The captain’s wrist bore a living tattoo of a compass rose; as the icy waves tossed her vessel about, its ink contorted so that its longest petal would always point north. Its pigment conspired with the iron in her blood to reveal the world’s magnetic winds. It hadn’t yet proven useful on this journey, as the tramontana had been making itself obvious for weeks, yet she knew that it would soon become a necessity.
She was searching for a land further north than North itself: the kingdom of Hyperborea. Those who sought its cities of gold and glass told tale that no compass could be trusted to lead the way; in the deep north, beyond the guidance of the stars, its needle would lie so as to bind humanity the world below. So long as she served as her own compass, however, no such deceit could take place.
She sailed past Greenland, past Svalbard, past Nova Zembla, following the secret north inscribed into her flesh. She docked briefly in Thule, as she had always wanted to visit someplace that didn’t exist, and spent the last of her money on supplies. Then, she continued sailing northward, past monoliths of ice and violet snow, until her ship could take her no further.
The north wind continued to oppose her as she set out across the glacial expanse that remained. She could feel tension in her wrist, as the ink had come to a disagreement with her blood, and no longer wished to serve her will. Even so, her conviction held it steady, for she only had one desire left. She knew that if she found nothing, there would be no food or water for a return journey. Even if there were, she doubted that her frostbitten body could carry her that far a second time.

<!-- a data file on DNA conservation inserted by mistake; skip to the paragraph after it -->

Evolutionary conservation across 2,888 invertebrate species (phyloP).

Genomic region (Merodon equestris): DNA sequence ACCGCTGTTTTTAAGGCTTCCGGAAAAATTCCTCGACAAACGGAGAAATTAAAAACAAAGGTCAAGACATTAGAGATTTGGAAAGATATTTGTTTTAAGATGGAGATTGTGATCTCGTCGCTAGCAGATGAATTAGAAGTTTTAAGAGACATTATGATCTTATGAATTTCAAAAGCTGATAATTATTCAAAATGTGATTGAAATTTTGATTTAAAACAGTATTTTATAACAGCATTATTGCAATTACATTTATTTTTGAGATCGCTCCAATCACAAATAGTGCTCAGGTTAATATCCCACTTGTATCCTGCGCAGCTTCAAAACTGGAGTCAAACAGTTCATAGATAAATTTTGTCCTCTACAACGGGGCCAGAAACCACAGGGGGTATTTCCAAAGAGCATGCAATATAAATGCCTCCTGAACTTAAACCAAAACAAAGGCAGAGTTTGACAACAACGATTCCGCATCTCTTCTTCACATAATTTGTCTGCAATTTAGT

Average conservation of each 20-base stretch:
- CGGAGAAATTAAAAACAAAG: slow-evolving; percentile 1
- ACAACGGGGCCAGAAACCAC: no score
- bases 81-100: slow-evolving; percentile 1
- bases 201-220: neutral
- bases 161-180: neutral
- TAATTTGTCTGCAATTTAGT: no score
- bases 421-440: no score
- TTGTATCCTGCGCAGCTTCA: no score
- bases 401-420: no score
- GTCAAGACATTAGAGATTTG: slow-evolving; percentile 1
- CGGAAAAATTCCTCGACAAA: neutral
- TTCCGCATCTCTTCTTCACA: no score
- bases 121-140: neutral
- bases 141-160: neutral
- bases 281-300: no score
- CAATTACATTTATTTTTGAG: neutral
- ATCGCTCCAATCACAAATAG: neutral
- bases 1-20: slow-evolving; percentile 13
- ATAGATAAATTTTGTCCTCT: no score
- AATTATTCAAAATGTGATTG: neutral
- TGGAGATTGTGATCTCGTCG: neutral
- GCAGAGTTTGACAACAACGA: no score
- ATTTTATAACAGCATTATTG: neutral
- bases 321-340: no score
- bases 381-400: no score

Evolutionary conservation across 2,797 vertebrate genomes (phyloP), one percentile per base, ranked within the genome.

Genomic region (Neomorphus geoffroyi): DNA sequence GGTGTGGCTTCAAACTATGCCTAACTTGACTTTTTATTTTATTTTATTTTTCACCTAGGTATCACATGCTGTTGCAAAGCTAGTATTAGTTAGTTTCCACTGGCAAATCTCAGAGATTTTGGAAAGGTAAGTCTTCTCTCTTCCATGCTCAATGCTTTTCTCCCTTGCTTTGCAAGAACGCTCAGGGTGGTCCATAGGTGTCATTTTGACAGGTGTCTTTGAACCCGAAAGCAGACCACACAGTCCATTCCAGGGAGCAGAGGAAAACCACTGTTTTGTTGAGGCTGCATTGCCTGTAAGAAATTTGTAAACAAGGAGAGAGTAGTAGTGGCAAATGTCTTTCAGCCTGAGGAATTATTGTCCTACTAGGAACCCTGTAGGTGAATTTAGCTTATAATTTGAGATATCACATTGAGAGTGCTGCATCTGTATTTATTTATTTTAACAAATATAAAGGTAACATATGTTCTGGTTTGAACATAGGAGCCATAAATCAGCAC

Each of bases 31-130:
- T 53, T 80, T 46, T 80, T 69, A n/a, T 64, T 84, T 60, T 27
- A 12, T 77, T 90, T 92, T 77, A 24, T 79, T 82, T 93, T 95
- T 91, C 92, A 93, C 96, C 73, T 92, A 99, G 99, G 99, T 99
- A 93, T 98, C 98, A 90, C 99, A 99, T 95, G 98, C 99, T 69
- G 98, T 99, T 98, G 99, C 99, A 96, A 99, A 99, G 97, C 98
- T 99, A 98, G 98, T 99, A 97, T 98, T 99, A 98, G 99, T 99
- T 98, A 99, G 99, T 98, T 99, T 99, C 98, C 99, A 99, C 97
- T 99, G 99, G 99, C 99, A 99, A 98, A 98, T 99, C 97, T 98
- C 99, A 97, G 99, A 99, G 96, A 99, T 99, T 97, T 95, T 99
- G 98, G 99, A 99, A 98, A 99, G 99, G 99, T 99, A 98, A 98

As she at last arrived at the world’s northernmost pole, she found that every angle of her tattoo was labeled with an “N.” A ninth had emerged, leading north of the planet itself, rising from her skin and pointing upwards into the starless sky. North was everywhere; it opposed itself in all directions, and collided with itself at right angles. It ensnared the world and escaped from it in equal measure.
She fell to her knees, and thought about giving in to the cold. Her plan had failed. There was, perhaps, no True North, and no Hyperborea to be found beyond. North had no meaning in this place; it could not survive its own absolution. It was nothing more than a contradiction born of cartography's assumptions.
Then, she thought about her blood, and felt a spark of hope. She remembered what it was that had brought her this far. Then she closed her eyes, and followed the compass inward.